Gov. Roy Cooper’s latest effort to stop the merging of the State Board of Elections and State Ethics Commission failed, as the state Court of Appeals denied his request for a temporary stay pending his appeal of the new law.
The order, like many court orders in this case, does not state why the court denied Cooper’s request.
“The petition and motion filed in this cause by petitioner Roy A. Cooper, III, on 15 June 2017 and
designated ‘Plaintiff-Petitioner Roy A. Cooper, III’s Petition for Writ of Supersedeas and Motion for
Temporary Stay’ are decided as follows: The motion for temporary stay is denied. A ruling on the petition for writ of supersedeas will be made upon the filing of a response to the petition or the expiration of the time for a response if no response is filed.”
The order was issued Friday, the day after Cooper filed his request with the court. You can read more about the request here.
The two agencies have merged into the Bipartisan State Board of Elections and Ethics Enforcement, which is currently operating without a board. Cooper is supposed to appoint all eight members, four Democrats and four Republicans, of the new board from a list of names compiled by the majority parties.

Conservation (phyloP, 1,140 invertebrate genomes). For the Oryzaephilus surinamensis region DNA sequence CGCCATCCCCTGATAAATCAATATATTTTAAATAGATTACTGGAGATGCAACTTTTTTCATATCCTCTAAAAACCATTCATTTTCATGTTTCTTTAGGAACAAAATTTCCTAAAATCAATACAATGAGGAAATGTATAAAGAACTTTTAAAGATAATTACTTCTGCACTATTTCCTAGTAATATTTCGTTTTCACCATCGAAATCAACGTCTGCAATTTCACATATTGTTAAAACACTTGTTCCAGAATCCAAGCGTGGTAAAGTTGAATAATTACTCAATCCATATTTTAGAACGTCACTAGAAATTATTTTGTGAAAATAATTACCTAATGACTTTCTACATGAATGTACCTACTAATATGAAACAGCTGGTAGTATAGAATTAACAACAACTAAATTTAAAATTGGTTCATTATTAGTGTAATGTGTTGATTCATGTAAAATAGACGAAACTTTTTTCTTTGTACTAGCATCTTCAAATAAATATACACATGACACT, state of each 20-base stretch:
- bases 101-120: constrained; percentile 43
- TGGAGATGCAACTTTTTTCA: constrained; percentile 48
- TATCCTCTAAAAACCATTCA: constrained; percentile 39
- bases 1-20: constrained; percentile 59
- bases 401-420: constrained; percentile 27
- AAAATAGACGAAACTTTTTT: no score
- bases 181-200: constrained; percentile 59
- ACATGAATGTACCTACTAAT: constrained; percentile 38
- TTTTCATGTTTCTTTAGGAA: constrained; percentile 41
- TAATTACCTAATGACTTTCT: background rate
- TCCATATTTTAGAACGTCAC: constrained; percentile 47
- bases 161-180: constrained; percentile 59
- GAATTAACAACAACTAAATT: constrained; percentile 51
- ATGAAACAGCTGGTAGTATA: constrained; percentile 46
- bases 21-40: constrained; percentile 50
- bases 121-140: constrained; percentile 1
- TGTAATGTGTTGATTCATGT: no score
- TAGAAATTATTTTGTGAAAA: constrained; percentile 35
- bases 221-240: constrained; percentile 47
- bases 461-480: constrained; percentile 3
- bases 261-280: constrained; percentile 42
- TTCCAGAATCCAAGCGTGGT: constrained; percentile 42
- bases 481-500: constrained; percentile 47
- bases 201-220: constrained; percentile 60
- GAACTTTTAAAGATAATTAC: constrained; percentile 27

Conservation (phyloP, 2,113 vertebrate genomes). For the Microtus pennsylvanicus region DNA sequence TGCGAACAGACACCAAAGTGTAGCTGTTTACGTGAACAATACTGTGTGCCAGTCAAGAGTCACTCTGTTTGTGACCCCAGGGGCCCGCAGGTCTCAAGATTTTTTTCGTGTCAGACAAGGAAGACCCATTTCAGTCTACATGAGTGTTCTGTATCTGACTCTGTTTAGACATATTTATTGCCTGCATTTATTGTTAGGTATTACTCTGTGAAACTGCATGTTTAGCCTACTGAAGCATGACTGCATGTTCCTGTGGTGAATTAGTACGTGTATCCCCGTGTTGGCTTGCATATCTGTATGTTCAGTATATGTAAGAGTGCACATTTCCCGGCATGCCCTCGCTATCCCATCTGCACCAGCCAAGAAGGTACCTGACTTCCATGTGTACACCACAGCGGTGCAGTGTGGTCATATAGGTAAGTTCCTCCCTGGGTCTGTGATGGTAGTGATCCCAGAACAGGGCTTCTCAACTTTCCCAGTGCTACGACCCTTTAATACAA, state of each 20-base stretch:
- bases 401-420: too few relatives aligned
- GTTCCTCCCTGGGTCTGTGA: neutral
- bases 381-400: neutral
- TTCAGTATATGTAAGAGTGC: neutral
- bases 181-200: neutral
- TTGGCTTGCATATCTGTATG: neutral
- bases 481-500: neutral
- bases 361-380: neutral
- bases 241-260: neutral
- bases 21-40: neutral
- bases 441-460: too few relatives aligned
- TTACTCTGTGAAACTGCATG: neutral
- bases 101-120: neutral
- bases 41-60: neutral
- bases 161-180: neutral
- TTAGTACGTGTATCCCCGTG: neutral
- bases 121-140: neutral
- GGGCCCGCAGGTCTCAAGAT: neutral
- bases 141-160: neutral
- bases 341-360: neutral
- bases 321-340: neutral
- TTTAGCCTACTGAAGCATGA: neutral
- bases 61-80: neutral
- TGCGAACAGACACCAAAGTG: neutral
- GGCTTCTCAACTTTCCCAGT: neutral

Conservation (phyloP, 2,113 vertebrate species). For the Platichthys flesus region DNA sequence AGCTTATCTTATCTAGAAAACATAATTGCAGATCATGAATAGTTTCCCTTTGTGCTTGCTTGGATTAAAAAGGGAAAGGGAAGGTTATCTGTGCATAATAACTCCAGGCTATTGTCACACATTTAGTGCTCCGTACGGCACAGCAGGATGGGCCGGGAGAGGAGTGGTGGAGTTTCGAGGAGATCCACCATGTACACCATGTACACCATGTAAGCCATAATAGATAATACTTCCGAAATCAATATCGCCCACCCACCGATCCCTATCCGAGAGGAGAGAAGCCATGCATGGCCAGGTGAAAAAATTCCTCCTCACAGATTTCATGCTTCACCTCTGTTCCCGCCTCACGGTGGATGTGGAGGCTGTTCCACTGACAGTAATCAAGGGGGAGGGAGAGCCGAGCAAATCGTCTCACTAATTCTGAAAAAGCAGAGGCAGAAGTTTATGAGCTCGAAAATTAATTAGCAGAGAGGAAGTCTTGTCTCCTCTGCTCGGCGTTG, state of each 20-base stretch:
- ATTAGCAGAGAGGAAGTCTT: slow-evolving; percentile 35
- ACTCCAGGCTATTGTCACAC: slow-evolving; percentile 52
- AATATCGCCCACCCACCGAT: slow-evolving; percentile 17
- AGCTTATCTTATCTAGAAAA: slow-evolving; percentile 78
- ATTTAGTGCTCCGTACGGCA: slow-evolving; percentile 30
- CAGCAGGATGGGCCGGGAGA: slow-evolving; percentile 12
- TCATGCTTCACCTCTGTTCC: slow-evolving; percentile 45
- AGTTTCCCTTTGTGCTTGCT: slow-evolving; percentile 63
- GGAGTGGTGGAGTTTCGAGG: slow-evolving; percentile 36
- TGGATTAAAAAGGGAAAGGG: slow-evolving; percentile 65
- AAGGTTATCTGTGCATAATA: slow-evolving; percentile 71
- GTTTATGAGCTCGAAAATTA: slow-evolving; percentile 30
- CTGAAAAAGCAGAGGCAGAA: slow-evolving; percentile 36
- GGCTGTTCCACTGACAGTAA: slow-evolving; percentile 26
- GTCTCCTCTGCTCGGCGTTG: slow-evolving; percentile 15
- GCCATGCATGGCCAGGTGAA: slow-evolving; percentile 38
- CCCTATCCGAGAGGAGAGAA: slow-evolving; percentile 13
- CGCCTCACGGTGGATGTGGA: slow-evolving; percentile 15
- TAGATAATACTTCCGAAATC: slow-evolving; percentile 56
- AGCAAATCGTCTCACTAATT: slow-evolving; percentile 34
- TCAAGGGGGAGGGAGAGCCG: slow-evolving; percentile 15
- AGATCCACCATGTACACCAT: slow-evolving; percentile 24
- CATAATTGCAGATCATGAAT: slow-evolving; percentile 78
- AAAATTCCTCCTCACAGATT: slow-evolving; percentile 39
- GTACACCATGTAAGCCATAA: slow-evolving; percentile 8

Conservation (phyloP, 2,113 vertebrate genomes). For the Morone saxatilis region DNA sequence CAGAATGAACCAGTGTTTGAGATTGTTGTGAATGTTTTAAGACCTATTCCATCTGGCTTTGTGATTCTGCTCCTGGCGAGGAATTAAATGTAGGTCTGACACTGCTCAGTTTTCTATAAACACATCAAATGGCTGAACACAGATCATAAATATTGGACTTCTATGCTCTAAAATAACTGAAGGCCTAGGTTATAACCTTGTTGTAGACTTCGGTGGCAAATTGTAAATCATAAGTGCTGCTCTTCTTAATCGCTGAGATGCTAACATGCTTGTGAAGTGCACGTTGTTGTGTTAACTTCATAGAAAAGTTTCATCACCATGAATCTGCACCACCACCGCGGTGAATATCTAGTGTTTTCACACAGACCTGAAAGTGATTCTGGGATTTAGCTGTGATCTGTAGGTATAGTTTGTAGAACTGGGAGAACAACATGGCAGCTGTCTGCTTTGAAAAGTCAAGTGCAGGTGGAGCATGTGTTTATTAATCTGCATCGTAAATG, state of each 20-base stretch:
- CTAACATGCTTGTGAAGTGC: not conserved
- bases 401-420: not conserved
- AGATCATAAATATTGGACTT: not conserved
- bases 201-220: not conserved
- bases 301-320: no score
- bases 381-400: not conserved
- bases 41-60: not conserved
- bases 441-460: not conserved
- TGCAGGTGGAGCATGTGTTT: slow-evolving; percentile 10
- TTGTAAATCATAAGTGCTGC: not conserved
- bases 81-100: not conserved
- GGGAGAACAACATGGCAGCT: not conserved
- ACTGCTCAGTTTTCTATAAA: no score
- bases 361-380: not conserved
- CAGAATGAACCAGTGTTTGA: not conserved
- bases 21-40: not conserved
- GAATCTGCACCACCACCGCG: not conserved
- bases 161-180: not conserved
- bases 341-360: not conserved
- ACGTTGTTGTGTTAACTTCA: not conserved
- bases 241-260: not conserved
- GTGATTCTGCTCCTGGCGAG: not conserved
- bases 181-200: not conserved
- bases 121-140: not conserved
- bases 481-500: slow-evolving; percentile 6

Josh Lawson, General Counsel for the State Board of Elections, notified Cooper’s attorney of the vacancies in a June 5 email.
“I have advised the State Board Office to continue in the performance of its statutory duties and exercise of regulatory oversight of ethics, elections, and campaign finance as to all matters in which the statutes do not expressly require a vote of the State Board,” he states in the email.
Lawson adds that Senate Bill 68 does not provide for an interim board and general hold-over provisions are of little value because the law abolishes the Board of Elections and Ethics Commission.
Patrick Gannon, a spokesman for the new Board, said Monday that state ethics and elections staff are working to merge functions of the two former agencies to promote efficiency and transparency.
“Examples of these areas include the receipt and processing of required disclosure filings, required training, complaint evaluation, investigations and information technology resources, among others,” he said.
Cooper’s overall appeal is still pending.